Ceilings are the middle child of design canvases—they're often forgotten, but have tons of untapped potential to make your home stand out. A ceiling can tie together any room, whether it’s painted brilliant white, an unexpected pattern, or a bold and bright color of your choosing. Once you’ve decided on exactly what you want your ceiling to look like post-paint job, you need to take the first steps—and I’m here to help with some expert advice from Jeff Winters, the VP of Marketing for Sherwin-Williams.
What should I do to prep the area?
Before you tackle the so-called fifth wall of your room, make sure you're painting it first if you're planning on also painting the walls in the room. “You want to paint your ceilings first and then your walls," said Winters. "You certainly don’t want to spatter a freshly painted wall with your ceiling paint." As for your furniture, you'll want to either entirely remove it from the area or push it into the center of the room and cover it with plastic tarps.
The best drop cloth to use, according to Winters, is a canvas drop cloth with a rubber backing. "The canvas allows the paint to absorb in so you’re not tracking it around the house," he said. "And the rubber backing makes it nonslip." If you use a plastic drop cloth—which you shouldn't—the drip from the ceiling could track along the floors, creating a mess.
You'll also need a paint roller, a roller frame, and a handheld brush to paint places like tight ceiling corners where rollers can't fit.
What other materials should I be getting?
Although you may be thinking that you need a ladder to complete the entire project, Winters says that's not the case. While a 6-foot ladder is a good thing to have around your house and for those hard to reach places for this project, like the corners, you actually won't be using it much to paint your ceilings. The best thing you can purchase to reach up above is a paint roller extension—what's recommended are extensions that are 6 to 8 feet high, depending on the height of your ceiling.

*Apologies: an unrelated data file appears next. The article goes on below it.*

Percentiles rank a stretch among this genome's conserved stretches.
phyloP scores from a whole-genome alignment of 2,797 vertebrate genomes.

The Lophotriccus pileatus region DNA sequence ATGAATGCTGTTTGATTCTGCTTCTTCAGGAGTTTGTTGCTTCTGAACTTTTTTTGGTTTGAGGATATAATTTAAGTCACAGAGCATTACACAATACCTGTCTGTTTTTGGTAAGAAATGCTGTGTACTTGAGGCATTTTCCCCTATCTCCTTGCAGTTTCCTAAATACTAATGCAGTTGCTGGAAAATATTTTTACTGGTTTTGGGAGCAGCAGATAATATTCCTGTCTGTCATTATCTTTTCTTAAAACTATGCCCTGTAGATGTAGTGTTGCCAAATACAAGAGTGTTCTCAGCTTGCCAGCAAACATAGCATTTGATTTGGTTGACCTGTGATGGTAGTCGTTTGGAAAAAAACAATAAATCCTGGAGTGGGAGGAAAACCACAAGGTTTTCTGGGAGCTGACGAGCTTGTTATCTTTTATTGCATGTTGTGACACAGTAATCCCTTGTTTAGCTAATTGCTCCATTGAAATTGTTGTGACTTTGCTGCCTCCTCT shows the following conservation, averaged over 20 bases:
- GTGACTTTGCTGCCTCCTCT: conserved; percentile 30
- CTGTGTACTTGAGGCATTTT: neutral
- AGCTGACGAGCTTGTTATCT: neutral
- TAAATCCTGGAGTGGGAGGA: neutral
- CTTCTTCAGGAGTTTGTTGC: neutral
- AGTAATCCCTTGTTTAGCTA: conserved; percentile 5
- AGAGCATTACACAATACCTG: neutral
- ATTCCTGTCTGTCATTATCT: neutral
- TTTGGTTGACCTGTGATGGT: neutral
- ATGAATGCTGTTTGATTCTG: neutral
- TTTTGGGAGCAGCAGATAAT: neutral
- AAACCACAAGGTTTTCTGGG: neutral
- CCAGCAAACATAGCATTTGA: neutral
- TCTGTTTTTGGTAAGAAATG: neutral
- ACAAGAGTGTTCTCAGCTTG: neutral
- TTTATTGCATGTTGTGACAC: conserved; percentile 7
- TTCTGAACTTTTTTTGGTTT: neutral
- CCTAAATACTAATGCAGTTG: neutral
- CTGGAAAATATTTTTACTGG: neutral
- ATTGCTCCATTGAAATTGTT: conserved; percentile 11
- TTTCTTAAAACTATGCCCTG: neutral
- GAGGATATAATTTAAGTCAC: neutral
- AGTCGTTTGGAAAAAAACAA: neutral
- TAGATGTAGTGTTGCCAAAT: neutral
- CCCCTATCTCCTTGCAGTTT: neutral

When it comes to primer, the kind you should be using varies on if you have water or nicotine stains on your ceiling and what color you've decided to paint it. You should be using oil or shellac based primers if your ceiling has stains, and a gray-shaded primer if you're planning on painting your ceiling in a bold color, like a navy or a sable. Believe it or not, the gray is actually better to paint over than a white primer for brighter colors.
"It’s almost like painting a car," Winters said. "Most car primers are some shade of gray, either a light medium or dark gray and what we learned was that they worked really well, even with architectural wall paint."
If a white primer is used with a bright color, Winters says that you might have to do as many as four coats to get the color you want. With the gray, you'll only need about two coats for your desired look.
As for the perfect paint finish, go for flat. Smooth ceilings have a tendency to have some ripples and waves in them, so the flat finish helps minimize those imperfections. Winter says the flatter the finish, the better—and the less likely your eye will pick those blemishes in the ceiling up.
"When we think about painting a ceiling, technique is everything."
What about actually painting?
The technique that Winters stands behind, and the rest of the Sherwin-Williams team, is painting in 4 ft by 4 ft sections.
"We like to work in 4 ft squares. Always try to keep what we call a wet edge. Work back into that wet area that you just painted and try not to let areas dry and then roll back into them—keeping the wet edge," Winters explains. "That really helps with the lap marks and imperfections that sometimes won’t show up until the end. Also if you're working in those 4 by 4 areas and you're overlapping, you’ll be sure you don’t miss a spot, which can be easy to do."
Follow these tips, and your ceiling will look professionally done—you might even fool some of your house guests.
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